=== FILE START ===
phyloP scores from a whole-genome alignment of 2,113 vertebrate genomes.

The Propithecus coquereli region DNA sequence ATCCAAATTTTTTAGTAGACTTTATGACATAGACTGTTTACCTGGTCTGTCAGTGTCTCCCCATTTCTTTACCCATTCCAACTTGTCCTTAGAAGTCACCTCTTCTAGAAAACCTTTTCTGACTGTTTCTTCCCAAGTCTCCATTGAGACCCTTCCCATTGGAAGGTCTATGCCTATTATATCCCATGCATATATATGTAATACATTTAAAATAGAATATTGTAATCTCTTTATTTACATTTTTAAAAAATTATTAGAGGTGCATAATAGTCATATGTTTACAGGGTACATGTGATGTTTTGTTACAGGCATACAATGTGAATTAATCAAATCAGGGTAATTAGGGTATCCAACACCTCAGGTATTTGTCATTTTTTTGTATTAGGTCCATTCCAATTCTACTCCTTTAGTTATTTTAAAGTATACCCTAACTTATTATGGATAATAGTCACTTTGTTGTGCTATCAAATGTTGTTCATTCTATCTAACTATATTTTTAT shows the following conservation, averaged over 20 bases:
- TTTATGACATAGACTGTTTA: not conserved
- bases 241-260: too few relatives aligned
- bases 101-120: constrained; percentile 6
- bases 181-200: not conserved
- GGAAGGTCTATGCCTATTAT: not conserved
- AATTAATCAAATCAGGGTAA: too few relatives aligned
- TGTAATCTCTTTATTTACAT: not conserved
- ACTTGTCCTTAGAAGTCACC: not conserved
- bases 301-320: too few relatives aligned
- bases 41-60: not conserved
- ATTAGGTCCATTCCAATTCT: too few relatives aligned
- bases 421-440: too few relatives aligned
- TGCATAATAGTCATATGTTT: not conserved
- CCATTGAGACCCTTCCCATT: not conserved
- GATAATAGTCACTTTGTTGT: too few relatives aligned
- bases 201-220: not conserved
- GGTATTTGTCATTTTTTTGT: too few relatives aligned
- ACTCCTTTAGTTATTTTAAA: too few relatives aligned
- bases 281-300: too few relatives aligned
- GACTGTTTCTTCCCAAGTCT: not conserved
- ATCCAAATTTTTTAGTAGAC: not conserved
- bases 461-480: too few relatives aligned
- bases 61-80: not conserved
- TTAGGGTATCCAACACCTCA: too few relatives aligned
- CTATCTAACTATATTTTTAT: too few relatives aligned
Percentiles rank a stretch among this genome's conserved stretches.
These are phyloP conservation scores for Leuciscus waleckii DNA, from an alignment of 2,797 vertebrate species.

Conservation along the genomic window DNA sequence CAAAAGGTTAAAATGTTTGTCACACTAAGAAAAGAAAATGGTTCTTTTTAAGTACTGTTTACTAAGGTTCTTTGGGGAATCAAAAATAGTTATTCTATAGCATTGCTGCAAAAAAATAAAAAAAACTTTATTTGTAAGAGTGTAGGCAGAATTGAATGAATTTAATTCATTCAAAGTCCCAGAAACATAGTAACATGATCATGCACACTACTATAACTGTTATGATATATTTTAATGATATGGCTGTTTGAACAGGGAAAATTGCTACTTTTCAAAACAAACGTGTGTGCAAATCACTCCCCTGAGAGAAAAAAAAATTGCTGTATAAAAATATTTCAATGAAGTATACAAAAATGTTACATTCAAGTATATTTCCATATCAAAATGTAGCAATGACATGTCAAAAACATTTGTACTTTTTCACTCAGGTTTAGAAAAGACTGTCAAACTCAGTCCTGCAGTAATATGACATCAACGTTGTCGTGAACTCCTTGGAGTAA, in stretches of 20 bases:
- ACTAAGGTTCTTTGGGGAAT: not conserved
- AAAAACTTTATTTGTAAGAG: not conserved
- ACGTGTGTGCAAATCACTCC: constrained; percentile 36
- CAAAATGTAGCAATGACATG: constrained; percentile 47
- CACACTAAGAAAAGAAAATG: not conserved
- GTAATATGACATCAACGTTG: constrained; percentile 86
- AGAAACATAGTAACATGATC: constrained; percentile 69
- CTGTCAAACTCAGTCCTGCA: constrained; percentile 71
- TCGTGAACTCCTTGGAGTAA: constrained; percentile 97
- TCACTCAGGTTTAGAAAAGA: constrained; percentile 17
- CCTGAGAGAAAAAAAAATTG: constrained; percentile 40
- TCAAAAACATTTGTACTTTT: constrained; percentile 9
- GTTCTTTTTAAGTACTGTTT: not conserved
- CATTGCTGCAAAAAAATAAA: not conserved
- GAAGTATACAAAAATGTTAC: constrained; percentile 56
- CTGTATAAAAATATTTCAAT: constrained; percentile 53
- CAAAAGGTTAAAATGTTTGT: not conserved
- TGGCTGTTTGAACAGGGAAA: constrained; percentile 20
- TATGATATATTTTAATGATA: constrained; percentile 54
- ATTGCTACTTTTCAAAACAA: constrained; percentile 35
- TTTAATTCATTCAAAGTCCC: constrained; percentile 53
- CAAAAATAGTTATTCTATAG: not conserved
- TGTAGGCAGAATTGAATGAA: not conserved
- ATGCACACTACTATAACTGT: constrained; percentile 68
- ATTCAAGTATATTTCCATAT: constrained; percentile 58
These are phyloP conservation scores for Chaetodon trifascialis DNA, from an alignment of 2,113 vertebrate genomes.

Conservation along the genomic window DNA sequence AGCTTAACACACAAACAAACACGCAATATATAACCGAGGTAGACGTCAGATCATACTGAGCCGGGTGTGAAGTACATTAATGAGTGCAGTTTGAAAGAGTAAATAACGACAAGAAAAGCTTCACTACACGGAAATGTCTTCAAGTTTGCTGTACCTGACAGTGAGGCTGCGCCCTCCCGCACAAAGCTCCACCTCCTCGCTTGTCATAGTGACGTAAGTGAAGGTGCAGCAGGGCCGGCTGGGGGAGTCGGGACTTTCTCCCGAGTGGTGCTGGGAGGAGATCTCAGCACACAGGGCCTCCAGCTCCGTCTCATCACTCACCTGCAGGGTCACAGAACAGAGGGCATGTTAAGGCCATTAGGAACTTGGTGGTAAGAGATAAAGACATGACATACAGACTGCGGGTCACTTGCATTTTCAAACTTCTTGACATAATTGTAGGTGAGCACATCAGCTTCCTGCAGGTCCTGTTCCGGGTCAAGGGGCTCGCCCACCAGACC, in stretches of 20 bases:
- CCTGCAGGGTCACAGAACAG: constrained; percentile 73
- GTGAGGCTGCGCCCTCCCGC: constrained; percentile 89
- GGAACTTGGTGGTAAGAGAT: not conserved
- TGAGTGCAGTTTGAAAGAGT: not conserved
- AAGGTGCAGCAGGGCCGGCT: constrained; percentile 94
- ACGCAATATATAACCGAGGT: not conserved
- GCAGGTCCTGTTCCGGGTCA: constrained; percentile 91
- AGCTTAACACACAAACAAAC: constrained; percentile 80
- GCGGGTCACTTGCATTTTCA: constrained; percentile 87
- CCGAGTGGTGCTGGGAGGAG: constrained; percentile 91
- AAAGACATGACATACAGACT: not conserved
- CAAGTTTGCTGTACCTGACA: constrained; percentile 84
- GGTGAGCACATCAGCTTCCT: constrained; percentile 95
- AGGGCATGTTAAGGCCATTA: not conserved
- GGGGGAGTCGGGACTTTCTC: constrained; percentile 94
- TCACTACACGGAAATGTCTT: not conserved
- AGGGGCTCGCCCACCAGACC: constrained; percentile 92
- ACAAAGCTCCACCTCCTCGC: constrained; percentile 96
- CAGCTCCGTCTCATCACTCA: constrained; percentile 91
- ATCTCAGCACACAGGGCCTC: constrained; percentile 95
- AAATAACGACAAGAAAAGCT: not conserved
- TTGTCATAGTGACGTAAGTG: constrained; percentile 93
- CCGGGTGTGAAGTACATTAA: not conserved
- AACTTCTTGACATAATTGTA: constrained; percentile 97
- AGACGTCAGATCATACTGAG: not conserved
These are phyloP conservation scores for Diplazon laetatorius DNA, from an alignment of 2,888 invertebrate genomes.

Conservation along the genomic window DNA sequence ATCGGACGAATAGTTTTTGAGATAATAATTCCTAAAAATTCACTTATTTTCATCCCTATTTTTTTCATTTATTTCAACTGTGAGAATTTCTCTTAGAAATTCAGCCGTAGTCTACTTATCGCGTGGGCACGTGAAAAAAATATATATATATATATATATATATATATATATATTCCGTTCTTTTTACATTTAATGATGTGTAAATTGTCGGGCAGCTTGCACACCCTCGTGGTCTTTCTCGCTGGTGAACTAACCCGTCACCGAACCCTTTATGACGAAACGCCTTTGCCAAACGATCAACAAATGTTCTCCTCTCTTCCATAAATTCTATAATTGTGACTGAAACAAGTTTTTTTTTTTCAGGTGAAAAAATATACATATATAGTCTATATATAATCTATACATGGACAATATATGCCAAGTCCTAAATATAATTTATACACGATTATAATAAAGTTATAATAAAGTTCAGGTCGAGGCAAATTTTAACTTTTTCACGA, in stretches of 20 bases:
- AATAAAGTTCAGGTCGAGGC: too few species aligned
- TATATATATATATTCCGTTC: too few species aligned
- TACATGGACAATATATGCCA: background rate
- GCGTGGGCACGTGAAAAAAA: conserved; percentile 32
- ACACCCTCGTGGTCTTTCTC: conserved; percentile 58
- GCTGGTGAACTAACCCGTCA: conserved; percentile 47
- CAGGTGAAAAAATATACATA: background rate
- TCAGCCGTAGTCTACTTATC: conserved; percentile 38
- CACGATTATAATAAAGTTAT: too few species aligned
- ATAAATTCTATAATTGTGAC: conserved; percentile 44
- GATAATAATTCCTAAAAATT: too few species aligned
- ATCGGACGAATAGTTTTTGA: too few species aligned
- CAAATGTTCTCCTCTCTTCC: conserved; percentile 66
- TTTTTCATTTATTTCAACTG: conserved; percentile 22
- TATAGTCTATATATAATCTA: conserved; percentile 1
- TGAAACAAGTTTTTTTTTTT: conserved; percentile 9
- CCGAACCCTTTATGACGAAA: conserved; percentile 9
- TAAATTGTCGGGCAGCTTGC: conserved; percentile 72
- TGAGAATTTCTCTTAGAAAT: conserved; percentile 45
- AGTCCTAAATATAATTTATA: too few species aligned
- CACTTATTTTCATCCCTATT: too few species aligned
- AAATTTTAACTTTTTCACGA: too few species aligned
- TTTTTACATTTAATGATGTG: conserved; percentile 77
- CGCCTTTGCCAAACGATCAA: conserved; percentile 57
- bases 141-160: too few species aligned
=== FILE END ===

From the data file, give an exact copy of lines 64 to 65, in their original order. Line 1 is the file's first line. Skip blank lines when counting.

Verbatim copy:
- GCAGGTCCTGTTCCGGGTCA: constrained; percentile 91
- AGCTTAACACACAAACAAAC: constrained; percentile 80